This poem about settlers coming here appeared in the October 3rd, 1889 issue of the Oxford Mirror, author unknown. It seems to have the cadence of a train which makes it all the more appropriate for Oxford Township.
They Are Coming
They are coming from the deserts of the dim and dusty East,
where to raise a stunted turnip gives the prospect of a feast;
where the farms are made gravel and they plow with dynamite,
and the festive chattel mortgage sings its dirges day and night.
They are coming in their wagons, they are coming on the train,
they are coming from the regions where they struggled long in vain;
they are coming from the cabin, they are coming from the hall,
they are coming out to Oxford where there’s plenty for them all.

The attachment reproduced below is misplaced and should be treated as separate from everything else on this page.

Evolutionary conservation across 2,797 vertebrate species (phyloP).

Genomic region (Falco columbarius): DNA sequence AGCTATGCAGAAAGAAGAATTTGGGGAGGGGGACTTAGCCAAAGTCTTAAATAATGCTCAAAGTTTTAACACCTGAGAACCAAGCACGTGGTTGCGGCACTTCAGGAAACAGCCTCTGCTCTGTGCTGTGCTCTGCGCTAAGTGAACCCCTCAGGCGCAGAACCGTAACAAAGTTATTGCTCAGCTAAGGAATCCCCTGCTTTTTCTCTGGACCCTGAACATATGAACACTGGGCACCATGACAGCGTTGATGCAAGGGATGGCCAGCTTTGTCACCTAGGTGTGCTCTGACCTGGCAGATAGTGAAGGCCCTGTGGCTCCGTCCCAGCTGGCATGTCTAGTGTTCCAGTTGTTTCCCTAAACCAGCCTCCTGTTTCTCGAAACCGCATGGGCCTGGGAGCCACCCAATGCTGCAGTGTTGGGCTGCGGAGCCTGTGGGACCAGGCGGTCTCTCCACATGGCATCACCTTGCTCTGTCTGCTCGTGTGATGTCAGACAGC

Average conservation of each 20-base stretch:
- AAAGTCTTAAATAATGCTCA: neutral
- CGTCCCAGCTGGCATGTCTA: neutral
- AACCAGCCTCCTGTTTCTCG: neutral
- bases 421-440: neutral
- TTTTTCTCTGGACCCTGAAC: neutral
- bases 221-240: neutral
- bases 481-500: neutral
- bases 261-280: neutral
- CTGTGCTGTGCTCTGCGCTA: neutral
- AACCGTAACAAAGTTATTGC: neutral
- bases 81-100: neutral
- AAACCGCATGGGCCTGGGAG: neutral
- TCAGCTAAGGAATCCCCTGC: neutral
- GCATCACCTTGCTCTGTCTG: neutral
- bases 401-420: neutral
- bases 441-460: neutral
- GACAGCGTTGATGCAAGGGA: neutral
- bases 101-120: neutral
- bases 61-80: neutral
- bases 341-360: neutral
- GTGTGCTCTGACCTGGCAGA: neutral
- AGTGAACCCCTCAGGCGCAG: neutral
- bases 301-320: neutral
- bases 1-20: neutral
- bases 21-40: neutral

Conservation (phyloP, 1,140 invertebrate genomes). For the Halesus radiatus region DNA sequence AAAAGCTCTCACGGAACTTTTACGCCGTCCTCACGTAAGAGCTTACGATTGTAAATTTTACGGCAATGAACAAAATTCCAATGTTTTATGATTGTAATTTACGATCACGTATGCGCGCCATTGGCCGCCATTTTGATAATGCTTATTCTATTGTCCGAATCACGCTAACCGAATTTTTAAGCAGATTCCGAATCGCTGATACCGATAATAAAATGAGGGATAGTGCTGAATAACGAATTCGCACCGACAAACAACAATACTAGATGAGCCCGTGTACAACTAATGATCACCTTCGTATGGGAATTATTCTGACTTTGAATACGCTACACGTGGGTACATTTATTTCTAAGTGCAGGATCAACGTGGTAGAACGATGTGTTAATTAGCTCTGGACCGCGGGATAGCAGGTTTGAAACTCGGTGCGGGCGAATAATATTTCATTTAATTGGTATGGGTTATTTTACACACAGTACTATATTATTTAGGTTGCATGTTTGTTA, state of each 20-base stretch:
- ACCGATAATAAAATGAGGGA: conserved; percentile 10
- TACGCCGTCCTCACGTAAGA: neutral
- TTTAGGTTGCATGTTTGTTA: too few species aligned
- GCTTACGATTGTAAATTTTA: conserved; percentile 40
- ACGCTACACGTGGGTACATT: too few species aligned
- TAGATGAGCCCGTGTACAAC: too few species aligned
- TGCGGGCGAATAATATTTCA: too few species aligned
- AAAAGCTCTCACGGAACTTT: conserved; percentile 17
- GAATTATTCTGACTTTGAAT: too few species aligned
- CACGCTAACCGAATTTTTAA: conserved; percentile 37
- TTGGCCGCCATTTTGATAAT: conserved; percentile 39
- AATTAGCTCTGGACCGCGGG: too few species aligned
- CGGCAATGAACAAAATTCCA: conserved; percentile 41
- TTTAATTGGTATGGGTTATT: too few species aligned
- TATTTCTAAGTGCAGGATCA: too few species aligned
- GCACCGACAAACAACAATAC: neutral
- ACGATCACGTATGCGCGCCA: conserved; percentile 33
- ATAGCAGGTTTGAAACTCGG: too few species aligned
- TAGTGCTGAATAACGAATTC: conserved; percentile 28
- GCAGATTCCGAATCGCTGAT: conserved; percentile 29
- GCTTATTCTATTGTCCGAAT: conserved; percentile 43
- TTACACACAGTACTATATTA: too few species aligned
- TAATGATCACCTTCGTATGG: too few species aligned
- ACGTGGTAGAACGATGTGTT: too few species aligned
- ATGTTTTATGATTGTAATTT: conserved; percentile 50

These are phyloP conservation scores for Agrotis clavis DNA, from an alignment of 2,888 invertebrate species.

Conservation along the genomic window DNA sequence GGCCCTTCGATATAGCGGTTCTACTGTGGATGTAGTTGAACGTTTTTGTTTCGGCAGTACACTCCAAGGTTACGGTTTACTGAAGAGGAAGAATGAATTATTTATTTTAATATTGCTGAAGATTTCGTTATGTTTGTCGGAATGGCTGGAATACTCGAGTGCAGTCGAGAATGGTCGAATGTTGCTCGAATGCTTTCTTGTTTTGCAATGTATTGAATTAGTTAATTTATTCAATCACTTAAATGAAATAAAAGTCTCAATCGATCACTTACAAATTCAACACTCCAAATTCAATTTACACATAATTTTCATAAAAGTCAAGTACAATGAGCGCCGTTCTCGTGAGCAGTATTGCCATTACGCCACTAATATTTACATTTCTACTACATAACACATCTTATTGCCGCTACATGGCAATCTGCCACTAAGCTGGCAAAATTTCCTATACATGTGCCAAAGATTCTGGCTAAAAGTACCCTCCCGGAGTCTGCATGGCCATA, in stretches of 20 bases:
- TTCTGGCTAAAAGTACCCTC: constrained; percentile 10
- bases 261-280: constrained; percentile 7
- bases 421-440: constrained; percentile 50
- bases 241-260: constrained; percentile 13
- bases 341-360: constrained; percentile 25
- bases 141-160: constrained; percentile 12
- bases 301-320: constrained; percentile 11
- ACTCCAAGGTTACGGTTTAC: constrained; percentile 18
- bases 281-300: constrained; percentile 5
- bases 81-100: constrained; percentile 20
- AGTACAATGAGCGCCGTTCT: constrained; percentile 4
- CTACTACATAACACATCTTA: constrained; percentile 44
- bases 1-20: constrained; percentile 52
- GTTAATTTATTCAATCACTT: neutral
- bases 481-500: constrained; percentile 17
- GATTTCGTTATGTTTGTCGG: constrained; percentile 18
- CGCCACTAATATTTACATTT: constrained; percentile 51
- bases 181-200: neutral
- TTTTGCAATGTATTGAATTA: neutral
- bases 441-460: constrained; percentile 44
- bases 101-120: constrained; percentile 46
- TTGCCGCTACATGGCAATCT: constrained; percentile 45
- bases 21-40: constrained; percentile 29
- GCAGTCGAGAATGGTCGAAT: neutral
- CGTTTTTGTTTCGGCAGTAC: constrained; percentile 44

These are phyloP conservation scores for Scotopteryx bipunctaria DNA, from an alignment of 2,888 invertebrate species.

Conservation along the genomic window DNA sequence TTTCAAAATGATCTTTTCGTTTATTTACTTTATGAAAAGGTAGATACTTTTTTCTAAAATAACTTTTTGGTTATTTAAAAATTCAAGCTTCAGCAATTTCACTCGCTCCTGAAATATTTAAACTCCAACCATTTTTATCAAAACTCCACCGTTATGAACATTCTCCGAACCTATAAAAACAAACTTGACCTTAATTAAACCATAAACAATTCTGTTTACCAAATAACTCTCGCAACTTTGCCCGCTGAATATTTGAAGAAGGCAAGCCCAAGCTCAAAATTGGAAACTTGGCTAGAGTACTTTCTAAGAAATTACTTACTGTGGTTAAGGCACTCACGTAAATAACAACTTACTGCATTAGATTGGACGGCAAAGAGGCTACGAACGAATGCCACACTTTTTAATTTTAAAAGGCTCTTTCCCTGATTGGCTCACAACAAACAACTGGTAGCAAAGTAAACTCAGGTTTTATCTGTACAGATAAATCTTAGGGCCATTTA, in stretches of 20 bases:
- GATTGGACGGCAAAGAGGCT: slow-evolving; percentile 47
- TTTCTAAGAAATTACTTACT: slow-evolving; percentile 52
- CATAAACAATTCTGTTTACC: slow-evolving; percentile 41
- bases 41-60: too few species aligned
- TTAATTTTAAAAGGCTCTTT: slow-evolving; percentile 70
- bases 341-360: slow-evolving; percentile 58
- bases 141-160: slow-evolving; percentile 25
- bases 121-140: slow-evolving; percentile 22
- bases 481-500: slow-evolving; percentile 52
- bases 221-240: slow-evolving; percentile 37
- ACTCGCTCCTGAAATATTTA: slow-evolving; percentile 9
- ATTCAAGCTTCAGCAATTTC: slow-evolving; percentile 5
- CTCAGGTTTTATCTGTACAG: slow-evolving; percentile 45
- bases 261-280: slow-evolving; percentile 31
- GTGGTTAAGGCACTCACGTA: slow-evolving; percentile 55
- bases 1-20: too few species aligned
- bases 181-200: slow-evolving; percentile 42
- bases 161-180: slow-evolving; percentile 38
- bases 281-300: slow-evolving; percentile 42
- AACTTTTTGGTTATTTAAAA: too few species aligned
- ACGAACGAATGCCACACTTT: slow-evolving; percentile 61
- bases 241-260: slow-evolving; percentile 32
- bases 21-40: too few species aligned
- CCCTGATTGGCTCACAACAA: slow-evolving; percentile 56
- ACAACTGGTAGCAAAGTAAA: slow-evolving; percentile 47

They are coming with their husbands, they are coming with their wives,
they are coming with their housewares, their needles and their knives,
with their harrows, planters, pencils and guns;
they are coming with their fathers, with their mothers and their sons.
They are coming stout and slender, they are coming short and tall;
they are coming out to Oxford where there’s plenty for them all:
where you needn’t dig potatoes with a sabre or a dirk,
when the rain is badly needed then the rain gets in its work.
Where the rivers moan and murmur on their journey to the sea,
where the breezes tackle corn stalks as big as fences on the lea.
Where the savage lately wandered in search of human hair,
now the farmer takes his porkers to the nearest county fair.
And the corn is gaily growing where the greasy wigwam stood,
where he burned the wailing captive now the chickens scratch for food.
And the people that are coming to this pleasantest of climes
show a happy knack of keeping with the progress of the time.
They are coming from the South land, they are coming from the North,
from the valleys of the mountains they in droves are coming forth.
They will find the country beaming from the springtime to the fall,
when they come out to Oxford where there’s plenty for them all.